The need for pension changes remains urgent, according to a state budget watchdog.
The issue is off the boil now that the legislative session is over, but it must be resolved, with pensions’ share of state revenue having grown from 3 percent in 1995 to 22 percent now, says Laurence Msall, president of the Civic Federation.
“It’s projected that the state’s contributions for pensions will rise to almost 30 percent of the state budget. That is not sustainable, and is a grave concern not just to the Civic Federation, but the credit rating agencies, who have been threatening the state of Illinois with another downgrade, or perhaps a double downgrade, if they don’t stabilize the state budget,” he said.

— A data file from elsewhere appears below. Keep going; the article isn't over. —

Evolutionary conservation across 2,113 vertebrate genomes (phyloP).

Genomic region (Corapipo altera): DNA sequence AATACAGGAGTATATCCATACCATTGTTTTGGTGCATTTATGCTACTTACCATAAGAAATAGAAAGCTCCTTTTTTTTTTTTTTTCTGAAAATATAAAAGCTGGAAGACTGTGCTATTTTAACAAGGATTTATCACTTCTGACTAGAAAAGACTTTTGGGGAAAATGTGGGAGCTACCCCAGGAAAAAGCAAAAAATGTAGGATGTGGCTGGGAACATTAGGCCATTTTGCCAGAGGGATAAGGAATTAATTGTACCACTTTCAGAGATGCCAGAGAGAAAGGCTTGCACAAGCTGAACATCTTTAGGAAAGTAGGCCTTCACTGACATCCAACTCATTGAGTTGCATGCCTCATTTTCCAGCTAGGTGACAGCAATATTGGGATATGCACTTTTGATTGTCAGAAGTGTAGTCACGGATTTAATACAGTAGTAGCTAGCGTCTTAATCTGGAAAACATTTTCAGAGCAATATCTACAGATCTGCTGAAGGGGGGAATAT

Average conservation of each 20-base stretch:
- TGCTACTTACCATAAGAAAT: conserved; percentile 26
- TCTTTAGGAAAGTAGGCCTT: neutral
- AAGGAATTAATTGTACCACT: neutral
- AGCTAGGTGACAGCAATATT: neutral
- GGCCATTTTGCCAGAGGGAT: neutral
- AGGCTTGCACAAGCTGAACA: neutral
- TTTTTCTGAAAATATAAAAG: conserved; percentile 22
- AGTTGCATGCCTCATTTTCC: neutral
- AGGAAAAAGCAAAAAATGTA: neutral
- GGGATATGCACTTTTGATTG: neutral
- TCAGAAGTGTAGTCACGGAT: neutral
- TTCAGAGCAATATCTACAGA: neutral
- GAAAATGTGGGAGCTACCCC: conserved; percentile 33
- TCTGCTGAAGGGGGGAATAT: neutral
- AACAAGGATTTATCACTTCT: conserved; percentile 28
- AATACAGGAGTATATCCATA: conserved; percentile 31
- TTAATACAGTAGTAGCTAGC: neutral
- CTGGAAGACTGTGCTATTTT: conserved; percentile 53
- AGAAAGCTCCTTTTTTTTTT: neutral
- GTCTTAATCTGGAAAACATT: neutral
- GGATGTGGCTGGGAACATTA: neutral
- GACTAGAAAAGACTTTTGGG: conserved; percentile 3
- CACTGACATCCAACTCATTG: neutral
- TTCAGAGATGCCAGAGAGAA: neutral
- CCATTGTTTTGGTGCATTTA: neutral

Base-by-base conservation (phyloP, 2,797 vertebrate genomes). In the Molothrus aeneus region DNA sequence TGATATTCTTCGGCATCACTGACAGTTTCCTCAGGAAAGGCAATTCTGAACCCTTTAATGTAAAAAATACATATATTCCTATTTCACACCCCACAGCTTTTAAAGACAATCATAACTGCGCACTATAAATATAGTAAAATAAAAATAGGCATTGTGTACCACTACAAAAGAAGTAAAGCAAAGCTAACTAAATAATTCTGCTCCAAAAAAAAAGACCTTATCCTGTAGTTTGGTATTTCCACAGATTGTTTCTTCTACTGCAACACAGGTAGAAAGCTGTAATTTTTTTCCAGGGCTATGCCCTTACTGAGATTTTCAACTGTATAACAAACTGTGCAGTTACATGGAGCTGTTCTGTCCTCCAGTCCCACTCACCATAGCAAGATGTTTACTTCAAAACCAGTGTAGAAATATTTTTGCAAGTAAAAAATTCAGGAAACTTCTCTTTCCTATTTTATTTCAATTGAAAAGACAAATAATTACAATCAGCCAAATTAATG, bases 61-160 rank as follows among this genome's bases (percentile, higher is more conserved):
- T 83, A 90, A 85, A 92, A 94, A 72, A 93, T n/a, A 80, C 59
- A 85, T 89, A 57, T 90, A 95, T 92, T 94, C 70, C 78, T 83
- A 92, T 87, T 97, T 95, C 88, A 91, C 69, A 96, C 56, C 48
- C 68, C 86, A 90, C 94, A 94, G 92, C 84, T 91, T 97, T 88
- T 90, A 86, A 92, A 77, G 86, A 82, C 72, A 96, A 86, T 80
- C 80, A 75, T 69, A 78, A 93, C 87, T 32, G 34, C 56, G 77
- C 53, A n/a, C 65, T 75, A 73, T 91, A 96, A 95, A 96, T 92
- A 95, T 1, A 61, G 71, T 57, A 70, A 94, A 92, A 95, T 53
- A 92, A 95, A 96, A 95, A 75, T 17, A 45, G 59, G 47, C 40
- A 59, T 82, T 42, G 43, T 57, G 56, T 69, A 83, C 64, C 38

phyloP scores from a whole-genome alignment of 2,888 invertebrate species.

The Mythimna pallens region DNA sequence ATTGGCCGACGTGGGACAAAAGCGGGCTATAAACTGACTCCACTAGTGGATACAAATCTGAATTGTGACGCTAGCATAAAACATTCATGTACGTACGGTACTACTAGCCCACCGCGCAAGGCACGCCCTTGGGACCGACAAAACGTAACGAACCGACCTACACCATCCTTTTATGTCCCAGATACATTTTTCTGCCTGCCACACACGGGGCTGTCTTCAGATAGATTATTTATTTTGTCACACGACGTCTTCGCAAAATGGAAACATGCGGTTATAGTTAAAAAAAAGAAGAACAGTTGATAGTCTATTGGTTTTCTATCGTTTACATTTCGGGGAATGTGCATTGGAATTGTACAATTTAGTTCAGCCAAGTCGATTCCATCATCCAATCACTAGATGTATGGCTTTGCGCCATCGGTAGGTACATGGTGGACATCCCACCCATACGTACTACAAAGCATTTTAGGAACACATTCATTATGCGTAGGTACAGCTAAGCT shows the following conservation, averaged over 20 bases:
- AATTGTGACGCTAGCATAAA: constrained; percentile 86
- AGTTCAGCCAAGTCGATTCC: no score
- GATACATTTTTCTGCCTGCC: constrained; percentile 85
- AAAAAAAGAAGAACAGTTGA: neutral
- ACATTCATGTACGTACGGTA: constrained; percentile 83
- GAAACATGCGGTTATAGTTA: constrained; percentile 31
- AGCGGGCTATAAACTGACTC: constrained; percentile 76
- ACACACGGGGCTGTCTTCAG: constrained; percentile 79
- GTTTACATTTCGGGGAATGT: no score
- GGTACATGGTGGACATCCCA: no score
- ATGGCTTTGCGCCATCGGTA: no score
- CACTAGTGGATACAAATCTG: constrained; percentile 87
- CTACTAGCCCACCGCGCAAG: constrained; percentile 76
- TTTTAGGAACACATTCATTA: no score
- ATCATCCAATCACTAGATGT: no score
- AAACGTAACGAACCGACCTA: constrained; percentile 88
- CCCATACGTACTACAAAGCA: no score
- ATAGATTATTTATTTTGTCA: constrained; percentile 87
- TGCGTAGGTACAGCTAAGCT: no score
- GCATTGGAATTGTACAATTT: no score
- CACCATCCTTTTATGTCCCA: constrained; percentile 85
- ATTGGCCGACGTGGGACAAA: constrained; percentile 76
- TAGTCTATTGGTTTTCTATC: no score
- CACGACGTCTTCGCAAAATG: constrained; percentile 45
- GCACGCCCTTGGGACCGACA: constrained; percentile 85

In the coming fiscal year, the state will spend $5 billion on pensions, and another $1 billion on debt service for pension-related borrowing.
A key change, Msall says, would be to reduce the cost-of-living adjustment that pensioners receive, which is now 3 percent compounded annually. The governor has proposed making that a 3 percent simple adjustment, which would not start until several years into retirement.
(Posted 6-25-2012 at 6:54am, Illinois Radio Network)